EPA gives Nevada firm approval to turn trash to synthetic fuel oil

A northern Nevada industrial plant can begin turning tons of garbage into a synthetic oil that can be refined into fuel for airplanes, following a recent Environmental Protection Agency rule change.

After five years, the EPA on June 3 finalized the rule sought by Fulcrum BioEnergy's Sierra BioFuels Plant in Storey County.

A company official told the Las Vegas Review-Journal the facility would permanently employ roughly 120 people.

Once operating, it will process 175,000 tons of landfill garbage into 11 million gallons of synthetic fuel oil each year, company officials said.

U.S. Sen. Catherine Cortez Masto, D-Nev., who helped guide the company through the bureaucratic maze, said she hoped the plant would create more than a thousand indirect jobs throughout the state while reducing greenhouse gas emissions.

She called the project “an entirely new industry.”

After the project stalled at the EPA during the Trump and Biden administrations, Cortez Masto pushed for a regulatory rule change that will allow the synthetic fuel oils to be produced, marketed and sold.

“I wouldn't let unnecessary government bureaucracy stand in the way of this innovative new facility,” Cortez Masto said in a statement detailing her involvement with the process since 2017.

EPA Administrator Michael Regan said the agency actions and rules issued for the Renewable Fuel Standard program are “steps to increase the availability of homegrown biofuels.”

Regan added that the intent of new rules on renewable fuel standards is to “provide more options for consumers at the pump.”

In the case of the Sierra BioFuels Plant, the synthetic material may be used in aviation, said Eric Pryor, Fulcrum's president and chief executive officer, in a statement announcing operations at the facility east of Reno.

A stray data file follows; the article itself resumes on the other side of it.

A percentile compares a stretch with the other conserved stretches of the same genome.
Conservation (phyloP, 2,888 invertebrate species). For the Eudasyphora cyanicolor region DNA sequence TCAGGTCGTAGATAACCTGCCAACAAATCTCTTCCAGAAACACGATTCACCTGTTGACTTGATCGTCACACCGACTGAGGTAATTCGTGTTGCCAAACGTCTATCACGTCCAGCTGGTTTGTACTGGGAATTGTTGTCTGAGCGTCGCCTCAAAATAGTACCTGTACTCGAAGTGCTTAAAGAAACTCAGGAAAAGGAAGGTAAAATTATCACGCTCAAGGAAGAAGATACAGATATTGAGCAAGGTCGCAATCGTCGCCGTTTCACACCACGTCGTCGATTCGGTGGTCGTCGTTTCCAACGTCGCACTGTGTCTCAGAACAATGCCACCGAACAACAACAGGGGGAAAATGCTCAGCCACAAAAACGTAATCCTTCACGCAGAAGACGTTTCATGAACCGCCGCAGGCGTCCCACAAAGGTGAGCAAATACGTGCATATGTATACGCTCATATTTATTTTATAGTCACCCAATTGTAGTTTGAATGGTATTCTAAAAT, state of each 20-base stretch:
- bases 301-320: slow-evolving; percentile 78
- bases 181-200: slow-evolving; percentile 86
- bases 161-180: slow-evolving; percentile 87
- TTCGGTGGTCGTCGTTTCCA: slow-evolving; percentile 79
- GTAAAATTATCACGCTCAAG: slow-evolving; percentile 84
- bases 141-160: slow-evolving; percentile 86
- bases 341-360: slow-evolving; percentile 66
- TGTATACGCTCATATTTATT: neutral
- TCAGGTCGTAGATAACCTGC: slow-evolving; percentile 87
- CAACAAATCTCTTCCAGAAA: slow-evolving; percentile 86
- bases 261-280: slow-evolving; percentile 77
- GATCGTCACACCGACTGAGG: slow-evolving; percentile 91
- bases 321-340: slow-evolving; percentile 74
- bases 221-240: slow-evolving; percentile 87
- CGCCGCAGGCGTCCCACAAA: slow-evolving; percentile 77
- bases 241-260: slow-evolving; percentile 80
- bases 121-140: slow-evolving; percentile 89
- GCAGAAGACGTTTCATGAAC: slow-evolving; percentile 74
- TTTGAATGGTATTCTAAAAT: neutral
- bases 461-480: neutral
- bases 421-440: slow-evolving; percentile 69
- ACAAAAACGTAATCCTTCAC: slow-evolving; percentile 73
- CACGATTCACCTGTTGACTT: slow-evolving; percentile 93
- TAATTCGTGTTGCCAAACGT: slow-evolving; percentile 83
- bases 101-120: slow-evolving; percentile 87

“Fulcrum is launching an entirely new source of low-cost, domestically produced, net-zero carbon transportation fuel, which will contribute to the aviation industry's carbon reduction goals, U.S. energy security and address climate stability,” Pryor said in a statement.

In an interview with the Review-Journal, Benny Wong, Fulcrum BioEnergy managing director of fuels and regulatory affairs, said the northern Nevada site was chosen because of the regulatory climate in the state, the landfill and the proximity to markets.

The EPA's rule change was one of the final hurdles to moving ahead with the project, he said.

“Our Sierra project would be the first municipal solid waste-to-fuel in the nation,” Wong said.

Such projects take several years to plan and build, Wong said.

Fulcrum BioEnergy first received a $105 million loan guarantee in 2014 from the U.S. Department of Agriculture to start research and planning on the project.

Cortez Masto, who is also a member of the Senate Energy and Natural Resources Committee, helped the company secure that financial support from the department in 2017. Construction began in 2018 and finished in 2021.

Still, EPA rule changes were needed. EPA continued to review the Renewable Fuel Standards program over two presidential administrations.

Cortez Masto talked recently with Regan and pushed the EPA to provide the regulatory “fix” in new rules. Regan announced that change in a batch of new rules issued by the agency.

Regan said the EPA's new rules would “help to reduce our reliance on oil and put the (Renewable Fuel Standards) program back on track after years of challenges and mismanagement.”

The U.S. Department of Agriculture also announced this month that it would invest $700 million in biofuel producers who were economically hit by the coronavirus pandemic.

The funds are part of the $2.2 trillion relief bill passed by Congress in 2020.